Congressman Don Beyer (D, VA), Chairman of the Joint Economic Committee, has this on working with Republicans to do things (assuming “things” need doing, which isn’t always the case, especially by Government):
I would personally prefer that it [President Joe Biden’s multi-trillion dollar “infrastructure” plan] was fully paid for but I’m not going to insist on it. If we can get it half paid for, that’s a huge step forward….
Debt profusion doesn’t matter. It’s only money.
Working with Republicans on actual infrastructure? Here’s Beyer again:
[W]e’re not going to not do it because they won’t come along. … But at the end of the day, if they’re going to say no, then we will proceed with the reconciliation.
Come along. Either do things our way, quietly, or we’ll simply ignore you. That’s the Progressive-Democrat view of unity.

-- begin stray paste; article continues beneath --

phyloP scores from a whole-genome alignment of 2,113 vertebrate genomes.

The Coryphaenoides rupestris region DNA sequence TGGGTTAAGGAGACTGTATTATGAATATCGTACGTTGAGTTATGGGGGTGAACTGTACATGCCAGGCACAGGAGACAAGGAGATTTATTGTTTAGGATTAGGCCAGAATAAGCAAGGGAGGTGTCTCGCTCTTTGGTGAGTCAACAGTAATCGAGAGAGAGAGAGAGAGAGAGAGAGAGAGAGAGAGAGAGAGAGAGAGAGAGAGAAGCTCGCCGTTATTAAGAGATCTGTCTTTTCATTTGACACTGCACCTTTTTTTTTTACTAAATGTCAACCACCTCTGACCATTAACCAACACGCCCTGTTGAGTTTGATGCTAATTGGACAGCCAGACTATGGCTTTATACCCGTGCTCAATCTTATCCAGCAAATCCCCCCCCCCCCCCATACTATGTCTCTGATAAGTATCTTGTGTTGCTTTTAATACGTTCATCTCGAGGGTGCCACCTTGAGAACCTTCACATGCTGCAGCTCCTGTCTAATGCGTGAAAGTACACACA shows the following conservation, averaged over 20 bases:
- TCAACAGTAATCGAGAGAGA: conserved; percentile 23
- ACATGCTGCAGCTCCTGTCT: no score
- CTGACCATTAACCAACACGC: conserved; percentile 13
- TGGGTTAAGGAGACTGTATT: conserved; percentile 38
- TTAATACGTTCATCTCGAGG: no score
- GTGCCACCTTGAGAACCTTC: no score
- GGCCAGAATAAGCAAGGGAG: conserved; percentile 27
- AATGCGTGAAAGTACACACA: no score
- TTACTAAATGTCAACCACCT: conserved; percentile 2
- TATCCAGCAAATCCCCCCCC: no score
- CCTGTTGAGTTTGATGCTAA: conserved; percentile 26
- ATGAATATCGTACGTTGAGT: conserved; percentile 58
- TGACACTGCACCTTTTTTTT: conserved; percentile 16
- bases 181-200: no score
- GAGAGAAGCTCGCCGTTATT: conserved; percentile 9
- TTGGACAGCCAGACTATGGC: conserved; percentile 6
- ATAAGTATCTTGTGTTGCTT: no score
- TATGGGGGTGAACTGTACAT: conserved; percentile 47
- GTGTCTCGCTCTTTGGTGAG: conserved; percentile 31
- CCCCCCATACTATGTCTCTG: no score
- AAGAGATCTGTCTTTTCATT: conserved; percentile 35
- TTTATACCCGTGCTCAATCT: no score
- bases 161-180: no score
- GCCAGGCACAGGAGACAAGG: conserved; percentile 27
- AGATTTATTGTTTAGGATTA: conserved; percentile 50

And it’s not just on infrastructure. Senate Majority Leader Chuck Schumer (D, NY) is pushing for robo-reconciliation. Here’s the current rule [emphasis added]:
Under the 1974 Budget Act, Congress once each fiscal year can pass via simple majority vote a budget resolution for federal revenue and outlays.
Mr Schumer’s office is telling the Senate parliamentarian he wants more. His claim rests on Section 304 of the Budget Act, which allows for “a concurrent resolution on the budget which revises or reaffirms the concurrent resolution on the budget for such fiscal year most recently agreed to.” In English, Mr Schumer says he should be able to pass more bills with a mere 51 votes as “revisions” to underlying budget resolutions.
No need to talk to Republicans at all on money matters. They’re obstructionist tightwads, anyway. Again, it’s only money. Especially since it’s OPM.
Progressive-Democrats aren’t interested in bipartisanship.